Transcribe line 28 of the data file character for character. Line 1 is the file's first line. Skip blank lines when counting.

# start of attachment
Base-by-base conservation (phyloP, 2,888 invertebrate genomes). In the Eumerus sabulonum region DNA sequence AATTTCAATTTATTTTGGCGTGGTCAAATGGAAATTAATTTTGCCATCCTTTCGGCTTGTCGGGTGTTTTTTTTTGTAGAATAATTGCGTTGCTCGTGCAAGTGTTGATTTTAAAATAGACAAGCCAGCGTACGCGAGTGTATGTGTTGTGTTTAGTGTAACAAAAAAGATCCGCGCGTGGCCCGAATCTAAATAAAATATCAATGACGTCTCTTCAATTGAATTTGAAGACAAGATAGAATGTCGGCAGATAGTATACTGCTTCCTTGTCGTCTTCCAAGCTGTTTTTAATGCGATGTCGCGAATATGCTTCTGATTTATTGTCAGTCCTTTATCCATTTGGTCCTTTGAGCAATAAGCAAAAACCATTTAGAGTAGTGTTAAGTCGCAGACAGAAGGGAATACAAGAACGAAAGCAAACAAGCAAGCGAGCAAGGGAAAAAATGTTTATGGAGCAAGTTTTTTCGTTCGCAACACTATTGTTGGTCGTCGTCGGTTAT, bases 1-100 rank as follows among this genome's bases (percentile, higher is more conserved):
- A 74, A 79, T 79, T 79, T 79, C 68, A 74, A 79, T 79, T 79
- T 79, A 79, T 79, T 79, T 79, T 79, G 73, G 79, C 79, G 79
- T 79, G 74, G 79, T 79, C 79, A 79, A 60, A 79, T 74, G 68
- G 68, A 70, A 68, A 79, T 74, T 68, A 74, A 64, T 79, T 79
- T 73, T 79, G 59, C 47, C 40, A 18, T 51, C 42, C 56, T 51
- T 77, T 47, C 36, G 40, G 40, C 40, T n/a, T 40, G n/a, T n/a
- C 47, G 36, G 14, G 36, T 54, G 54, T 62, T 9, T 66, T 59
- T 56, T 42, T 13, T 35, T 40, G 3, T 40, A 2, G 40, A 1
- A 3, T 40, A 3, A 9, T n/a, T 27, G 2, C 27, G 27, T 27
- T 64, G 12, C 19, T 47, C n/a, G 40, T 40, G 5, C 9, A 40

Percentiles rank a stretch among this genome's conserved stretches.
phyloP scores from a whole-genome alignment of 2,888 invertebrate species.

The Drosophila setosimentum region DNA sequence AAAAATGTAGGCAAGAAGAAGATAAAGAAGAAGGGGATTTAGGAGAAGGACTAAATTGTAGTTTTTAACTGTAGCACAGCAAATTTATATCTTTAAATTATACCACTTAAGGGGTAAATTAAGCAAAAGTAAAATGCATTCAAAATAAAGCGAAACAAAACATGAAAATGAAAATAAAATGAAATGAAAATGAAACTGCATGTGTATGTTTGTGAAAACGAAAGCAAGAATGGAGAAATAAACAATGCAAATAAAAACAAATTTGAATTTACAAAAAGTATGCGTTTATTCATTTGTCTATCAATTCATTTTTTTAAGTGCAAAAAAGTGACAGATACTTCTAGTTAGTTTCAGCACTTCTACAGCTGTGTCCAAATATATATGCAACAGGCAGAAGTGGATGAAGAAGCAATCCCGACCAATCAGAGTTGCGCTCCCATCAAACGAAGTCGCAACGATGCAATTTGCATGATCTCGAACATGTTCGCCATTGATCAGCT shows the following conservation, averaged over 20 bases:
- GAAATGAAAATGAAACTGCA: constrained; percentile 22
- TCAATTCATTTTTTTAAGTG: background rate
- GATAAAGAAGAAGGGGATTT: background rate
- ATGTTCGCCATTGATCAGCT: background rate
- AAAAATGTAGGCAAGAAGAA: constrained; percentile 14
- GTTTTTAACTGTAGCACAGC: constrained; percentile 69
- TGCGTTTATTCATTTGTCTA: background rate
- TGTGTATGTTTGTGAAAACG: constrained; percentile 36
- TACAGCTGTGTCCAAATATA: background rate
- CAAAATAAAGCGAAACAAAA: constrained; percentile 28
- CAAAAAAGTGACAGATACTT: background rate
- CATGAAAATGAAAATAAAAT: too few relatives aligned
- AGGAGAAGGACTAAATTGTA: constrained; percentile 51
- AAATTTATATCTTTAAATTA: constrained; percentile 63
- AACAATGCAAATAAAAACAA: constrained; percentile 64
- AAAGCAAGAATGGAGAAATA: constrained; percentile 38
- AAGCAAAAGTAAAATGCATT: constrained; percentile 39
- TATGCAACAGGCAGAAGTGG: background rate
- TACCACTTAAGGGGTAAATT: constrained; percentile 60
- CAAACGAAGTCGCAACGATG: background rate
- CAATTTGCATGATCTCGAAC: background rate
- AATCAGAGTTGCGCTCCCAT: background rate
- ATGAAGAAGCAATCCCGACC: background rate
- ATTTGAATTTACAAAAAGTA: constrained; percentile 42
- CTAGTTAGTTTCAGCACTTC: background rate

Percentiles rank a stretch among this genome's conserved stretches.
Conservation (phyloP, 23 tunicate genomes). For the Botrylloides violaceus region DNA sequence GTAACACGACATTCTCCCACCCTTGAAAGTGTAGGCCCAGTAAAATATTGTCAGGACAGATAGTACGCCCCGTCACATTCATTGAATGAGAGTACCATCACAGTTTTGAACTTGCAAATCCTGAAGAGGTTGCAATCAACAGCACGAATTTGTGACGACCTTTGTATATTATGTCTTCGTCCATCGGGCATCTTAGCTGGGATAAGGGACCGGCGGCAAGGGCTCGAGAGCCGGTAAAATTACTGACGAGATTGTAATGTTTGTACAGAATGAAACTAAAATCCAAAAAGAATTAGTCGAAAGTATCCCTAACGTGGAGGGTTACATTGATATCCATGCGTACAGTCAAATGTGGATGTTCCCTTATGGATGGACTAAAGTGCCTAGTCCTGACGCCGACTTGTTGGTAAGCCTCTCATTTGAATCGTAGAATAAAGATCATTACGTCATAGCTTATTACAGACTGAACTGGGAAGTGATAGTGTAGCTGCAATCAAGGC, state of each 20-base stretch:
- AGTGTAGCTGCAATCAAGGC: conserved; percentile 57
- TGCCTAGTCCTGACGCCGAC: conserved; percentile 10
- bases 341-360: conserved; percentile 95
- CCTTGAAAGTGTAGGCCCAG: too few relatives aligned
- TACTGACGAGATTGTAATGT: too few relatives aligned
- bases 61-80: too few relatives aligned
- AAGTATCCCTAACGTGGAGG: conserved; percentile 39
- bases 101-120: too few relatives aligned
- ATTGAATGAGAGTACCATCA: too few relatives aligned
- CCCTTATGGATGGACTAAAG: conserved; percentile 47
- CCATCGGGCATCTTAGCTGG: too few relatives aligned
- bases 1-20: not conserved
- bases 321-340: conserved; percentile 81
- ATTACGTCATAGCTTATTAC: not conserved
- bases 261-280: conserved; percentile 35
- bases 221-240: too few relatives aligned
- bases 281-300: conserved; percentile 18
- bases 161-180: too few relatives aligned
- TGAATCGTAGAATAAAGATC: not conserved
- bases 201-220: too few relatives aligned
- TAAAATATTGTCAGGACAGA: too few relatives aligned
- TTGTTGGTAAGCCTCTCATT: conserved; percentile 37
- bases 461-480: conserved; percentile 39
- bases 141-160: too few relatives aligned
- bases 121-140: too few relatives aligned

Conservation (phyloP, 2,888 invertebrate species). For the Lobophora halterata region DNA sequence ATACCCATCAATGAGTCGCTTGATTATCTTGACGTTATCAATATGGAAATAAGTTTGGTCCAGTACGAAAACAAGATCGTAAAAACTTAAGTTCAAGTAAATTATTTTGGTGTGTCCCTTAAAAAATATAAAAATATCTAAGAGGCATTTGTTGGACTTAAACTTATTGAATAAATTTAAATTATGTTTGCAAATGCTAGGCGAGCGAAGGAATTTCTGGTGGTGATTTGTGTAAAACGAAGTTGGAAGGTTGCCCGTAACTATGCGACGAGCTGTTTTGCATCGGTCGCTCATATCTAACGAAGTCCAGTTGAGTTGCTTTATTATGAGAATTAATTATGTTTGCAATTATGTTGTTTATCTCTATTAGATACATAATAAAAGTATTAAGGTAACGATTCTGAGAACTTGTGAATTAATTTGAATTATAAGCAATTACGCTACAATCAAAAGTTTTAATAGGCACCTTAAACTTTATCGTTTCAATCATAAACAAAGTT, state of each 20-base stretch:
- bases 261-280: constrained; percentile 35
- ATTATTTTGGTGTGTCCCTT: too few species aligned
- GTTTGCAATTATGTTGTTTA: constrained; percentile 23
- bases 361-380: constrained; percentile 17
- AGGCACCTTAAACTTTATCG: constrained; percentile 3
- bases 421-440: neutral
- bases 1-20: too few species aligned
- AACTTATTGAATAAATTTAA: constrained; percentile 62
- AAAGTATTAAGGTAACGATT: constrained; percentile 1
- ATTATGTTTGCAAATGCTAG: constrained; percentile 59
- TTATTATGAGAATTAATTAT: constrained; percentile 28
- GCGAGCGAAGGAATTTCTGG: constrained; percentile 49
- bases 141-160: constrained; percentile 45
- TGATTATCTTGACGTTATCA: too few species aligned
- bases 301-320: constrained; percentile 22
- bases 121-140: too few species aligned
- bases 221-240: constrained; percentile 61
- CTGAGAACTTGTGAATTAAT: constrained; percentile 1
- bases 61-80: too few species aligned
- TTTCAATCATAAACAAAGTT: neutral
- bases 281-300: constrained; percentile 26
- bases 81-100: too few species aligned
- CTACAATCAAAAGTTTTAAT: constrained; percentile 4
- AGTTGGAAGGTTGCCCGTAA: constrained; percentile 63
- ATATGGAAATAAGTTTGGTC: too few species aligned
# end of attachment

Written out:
- AAATTTATATCTTTAAATTA: constrained; percentile 63